Play Live Radio
Next Up:
Available On Air Stations
Watch Live

Public Safety

UCSD Wants To Pay For Lifeguards On Black's Beach

The San Diego City Council today strongly supported a contract with UC San Diego for the city to resume full-time lifeguard services at Black's Beach, but formal approval won't happen until next week.

The services were reduced last year as part of budget cuts by the deficit-strapped city, with lifeguards on station only during the summer.

Under the contract, UCSD will pay the city $502,000 to resume year-round lifeguard services over the next year, beginning Monday, lifeguard Chief Rick Wurts said. There is an option for two one-year extensions, he said.


"I really believe because of this, lives will be saved," Wurts said.

He said the closest lifeguards to Black's Beach currently are at La Jolla Shores, with a response time of about eight minutes.

Time is of the essence if someone is struggling in the "strong ocean conditions," he said.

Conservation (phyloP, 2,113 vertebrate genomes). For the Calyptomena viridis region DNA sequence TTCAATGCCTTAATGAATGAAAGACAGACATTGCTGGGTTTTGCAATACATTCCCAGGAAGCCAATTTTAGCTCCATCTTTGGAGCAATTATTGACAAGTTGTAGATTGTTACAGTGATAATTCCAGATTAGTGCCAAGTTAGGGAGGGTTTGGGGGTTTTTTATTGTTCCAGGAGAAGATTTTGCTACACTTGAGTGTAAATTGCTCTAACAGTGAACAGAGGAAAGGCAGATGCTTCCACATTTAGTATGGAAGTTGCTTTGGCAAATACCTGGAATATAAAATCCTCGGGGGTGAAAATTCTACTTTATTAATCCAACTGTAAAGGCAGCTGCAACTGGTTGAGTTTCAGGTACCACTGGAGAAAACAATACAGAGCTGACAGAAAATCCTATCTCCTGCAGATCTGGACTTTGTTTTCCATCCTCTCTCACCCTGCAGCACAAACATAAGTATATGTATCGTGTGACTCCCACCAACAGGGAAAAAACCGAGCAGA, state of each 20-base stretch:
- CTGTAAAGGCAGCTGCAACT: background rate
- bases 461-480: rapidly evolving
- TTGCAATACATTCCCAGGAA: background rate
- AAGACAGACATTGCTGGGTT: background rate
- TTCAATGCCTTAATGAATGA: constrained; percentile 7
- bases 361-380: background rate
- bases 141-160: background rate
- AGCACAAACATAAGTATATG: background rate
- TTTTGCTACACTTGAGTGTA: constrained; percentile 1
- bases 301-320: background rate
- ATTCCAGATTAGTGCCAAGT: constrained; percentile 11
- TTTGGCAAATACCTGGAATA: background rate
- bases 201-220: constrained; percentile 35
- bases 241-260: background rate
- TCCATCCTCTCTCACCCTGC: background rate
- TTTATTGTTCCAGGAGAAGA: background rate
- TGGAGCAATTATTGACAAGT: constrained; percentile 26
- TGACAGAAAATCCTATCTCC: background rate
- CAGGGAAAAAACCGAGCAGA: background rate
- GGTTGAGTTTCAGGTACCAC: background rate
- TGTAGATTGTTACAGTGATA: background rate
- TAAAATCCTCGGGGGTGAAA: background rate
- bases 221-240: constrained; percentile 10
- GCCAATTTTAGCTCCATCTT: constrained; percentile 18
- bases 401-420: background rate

"It's a remote beach that gets a big crowd," Wurts said. "It's very popular with surfers."

He said people also get stuck when they try to descend the cliffs.


The money will pay for the promotion of four seasonal lifeguards to full-time status, according to Wurts. They will go back to hourly employment if UCSD -- which has a lot of students who use the beach -- is unable to renew the deal, he said.

Under the terms of the deal, two lifeguards will staff the beach until mid-June. Six lifeguards will patrol the area during the summer and UCSD's spring break.

The agreement received strong support on the council.

Councilwoman Sherri Lightner, whose district includes the area, helped broker the deal.

Councilwoman Lorie Zapf told her colleagues she believes a lifeguard saved her life when she struggled against rough surf as a teenager at Zuma Beach in Malibu in Los Angeles County.

Because the deal requires an amendment to the budget, it has to be taken up by the City Council twice, so no vote was taken. It will be placed on next Monday's agenda for approval.

KPBS has created a public safety coverage policy to guide decisions on what stories we prioritize, as well as whose narratives we need to include to tell complete stories that best serve our audiences. This policy was shaped through months of training with the Poynter Institute and feedback from the community. You can read the full policy here.